This editorial appeared in The Olympian.
It's the worst-case scenario. To help balance the current state budget, health officials are cutting 7,700 slots in the Basic Health Plan, the taxpayer-supported plan that provides the poor with medical insurance. The elimination might well be a precursor of things to come as state budget writers are forced to fill a $4.6 billion anticipated shortfall in the 2009-11 budget.
At the same time the state is cutting the number of people on the Basic Health Plan, Sea Mar Community Health Centers officials announced that they will not be able to expand to a second South Sound clinic as planned. Sea Mar serves the uninsured and those on medical plans accepted by few South Sound physicians.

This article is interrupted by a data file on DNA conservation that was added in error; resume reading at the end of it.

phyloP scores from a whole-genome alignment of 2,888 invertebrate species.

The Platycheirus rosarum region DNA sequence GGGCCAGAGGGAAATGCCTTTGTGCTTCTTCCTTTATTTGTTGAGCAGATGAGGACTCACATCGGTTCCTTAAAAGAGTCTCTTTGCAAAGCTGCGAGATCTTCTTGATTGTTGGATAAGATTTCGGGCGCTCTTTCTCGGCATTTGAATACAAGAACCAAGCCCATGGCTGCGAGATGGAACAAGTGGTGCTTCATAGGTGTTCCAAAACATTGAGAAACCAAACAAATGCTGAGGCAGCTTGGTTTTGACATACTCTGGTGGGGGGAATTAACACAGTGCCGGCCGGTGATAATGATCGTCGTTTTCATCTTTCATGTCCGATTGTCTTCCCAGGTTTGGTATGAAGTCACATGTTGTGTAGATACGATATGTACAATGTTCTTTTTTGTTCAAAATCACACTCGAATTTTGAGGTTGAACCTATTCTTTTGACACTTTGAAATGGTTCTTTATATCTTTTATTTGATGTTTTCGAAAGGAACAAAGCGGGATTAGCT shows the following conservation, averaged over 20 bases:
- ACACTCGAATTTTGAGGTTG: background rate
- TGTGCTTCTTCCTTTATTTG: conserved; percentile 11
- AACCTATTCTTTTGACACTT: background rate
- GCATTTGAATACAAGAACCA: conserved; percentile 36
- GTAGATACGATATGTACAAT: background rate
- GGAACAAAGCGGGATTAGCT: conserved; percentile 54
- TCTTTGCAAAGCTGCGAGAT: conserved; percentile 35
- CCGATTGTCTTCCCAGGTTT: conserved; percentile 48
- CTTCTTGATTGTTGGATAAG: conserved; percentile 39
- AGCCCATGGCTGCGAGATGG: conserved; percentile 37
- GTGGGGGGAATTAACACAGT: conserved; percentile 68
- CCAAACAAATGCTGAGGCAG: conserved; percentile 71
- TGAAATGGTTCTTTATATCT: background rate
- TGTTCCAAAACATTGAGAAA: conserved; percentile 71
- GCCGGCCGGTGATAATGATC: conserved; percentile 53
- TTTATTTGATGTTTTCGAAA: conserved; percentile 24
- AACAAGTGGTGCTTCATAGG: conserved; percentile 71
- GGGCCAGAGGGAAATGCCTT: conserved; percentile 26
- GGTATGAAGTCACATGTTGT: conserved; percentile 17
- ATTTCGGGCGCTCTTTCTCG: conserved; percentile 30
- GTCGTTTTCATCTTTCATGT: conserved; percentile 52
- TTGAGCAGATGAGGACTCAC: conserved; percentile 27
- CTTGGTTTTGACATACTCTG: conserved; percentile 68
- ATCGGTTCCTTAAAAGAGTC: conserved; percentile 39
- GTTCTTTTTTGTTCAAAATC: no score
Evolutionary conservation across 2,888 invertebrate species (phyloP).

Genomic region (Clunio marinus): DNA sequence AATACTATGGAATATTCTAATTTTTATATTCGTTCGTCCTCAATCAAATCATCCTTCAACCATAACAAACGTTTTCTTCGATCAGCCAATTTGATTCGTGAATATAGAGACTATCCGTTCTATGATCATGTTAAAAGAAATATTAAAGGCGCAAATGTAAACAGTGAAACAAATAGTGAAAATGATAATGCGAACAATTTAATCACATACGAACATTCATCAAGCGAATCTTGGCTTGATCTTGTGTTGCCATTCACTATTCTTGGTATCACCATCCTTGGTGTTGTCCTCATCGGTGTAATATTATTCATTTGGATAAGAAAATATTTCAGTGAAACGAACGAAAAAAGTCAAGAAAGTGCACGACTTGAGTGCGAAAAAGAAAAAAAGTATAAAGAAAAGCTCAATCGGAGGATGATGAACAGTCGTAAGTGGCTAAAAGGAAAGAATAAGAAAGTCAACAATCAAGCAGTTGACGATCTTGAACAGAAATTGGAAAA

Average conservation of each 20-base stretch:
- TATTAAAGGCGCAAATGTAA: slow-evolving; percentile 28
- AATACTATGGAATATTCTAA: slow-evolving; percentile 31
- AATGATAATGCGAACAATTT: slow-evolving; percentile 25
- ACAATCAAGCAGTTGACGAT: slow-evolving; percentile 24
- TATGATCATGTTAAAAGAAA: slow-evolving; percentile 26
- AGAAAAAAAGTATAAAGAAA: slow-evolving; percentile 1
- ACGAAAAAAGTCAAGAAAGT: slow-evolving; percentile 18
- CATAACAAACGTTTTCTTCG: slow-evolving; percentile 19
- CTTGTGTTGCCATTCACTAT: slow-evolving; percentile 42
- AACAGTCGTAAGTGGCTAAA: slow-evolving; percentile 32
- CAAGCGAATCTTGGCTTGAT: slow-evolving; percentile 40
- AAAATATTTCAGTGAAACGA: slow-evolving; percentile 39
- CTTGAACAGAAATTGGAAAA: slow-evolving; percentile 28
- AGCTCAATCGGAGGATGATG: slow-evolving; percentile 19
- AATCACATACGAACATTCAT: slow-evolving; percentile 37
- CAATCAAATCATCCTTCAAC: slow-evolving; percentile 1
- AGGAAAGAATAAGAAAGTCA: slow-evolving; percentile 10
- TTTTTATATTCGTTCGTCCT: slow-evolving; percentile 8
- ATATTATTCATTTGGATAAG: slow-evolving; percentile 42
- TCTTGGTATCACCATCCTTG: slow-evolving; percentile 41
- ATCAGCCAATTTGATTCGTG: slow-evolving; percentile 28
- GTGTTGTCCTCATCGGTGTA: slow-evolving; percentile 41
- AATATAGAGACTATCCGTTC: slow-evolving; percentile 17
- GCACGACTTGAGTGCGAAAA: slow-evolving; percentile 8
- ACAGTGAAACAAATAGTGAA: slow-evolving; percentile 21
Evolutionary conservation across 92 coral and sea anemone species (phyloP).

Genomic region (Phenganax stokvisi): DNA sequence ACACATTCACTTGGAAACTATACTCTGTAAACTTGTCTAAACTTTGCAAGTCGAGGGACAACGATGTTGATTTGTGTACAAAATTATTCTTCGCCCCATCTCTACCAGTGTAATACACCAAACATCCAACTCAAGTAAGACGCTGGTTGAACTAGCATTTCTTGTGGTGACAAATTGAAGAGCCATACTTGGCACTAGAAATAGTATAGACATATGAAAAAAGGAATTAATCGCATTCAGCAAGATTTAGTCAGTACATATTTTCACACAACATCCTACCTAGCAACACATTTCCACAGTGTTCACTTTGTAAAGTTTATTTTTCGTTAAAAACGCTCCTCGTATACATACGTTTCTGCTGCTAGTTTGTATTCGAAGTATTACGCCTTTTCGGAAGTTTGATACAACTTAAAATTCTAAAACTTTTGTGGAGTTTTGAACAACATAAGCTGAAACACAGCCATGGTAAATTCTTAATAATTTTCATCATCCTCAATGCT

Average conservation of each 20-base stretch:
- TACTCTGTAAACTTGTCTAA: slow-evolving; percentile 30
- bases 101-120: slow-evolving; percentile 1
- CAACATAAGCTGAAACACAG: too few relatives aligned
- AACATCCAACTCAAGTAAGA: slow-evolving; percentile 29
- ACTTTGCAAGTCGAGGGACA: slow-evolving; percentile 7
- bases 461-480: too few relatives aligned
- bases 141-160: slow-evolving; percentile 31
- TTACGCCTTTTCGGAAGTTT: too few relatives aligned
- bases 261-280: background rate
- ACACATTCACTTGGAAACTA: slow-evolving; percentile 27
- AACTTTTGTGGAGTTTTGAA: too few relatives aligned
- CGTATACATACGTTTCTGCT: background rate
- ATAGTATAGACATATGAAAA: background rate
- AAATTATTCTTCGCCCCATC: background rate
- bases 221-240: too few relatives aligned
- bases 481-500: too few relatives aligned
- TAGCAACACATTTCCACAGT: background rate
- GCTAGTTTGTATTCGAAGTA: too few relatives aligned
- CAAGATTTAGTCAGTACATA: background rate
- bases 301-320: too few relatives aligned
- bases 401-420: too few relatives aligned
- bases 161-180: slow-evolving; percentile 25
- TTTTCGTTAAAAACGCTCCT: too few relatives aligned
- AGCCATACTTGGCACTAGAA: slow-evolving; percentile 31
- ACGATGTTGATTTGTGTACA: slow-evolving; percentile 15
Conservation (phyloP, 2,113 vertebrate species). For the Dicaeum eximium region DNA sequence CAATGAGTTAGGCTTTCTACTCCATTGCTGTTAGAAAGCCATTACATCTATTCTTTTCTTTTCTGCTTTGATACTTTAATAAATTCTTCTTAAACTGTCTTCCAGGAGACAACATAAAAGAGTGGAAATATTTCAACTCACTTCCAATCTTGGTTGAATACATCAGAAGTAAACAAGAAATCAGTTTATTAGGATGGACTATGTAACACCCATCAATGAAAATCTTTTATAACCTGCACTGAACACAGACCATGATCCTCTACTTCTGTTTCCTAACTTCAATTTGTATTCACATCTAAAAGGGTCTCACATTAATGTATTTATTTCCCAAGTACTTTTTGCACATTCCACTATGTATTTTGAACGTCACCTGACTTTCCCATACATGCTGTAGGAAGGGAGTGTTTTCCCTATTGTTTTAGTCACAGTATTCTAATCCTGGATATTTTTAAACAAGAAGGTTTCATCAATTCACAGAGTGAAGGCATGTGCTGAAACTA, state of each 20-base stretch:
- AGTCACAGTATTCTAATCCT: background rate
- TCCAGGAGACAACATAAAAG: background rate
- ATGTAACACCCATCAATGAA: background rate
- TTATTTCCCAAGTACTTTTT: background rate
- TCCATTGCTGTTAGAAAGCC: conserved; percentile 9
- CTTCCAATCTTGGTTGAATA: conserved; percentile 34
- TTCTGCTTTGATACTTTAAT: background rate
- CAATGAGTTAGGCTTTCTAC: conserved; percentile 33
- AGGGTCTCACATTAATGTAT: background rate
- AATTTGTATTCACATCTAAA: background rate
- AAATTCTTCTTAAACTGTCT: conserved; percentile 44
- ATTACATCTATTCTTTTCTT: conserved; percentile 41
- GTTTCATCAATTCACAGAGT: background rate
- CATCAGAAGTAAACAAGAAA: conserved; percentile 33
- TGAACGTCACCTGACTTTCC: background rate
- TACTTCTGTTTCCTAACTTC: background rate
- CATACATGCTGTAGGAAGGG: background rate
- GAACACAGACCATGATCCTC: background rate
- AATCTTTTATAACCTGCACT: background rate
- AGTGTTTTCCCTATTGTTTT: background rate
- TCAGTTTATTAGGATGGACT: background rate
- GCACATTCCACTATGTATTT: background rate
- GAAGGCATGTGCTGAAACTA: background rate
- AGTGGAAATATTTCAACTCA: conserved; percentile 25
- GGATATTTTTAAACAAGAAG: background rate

What are the uninsured and under-insured supposed to do?
Some will simply go without medical care — which will further compromise their health.
Countless others will show up at hospital emergency rooms, where they know they will be treated regardless of their ability to pay.
Through October of this year, Providence St. Peter Hospital on Olympia's east side had already provided almost $16 million in charity care. About half was to serve the uninsured, with the other half credited to uncompensated care for Medicaid clients.
To read the complete editorial, visit The Olympian.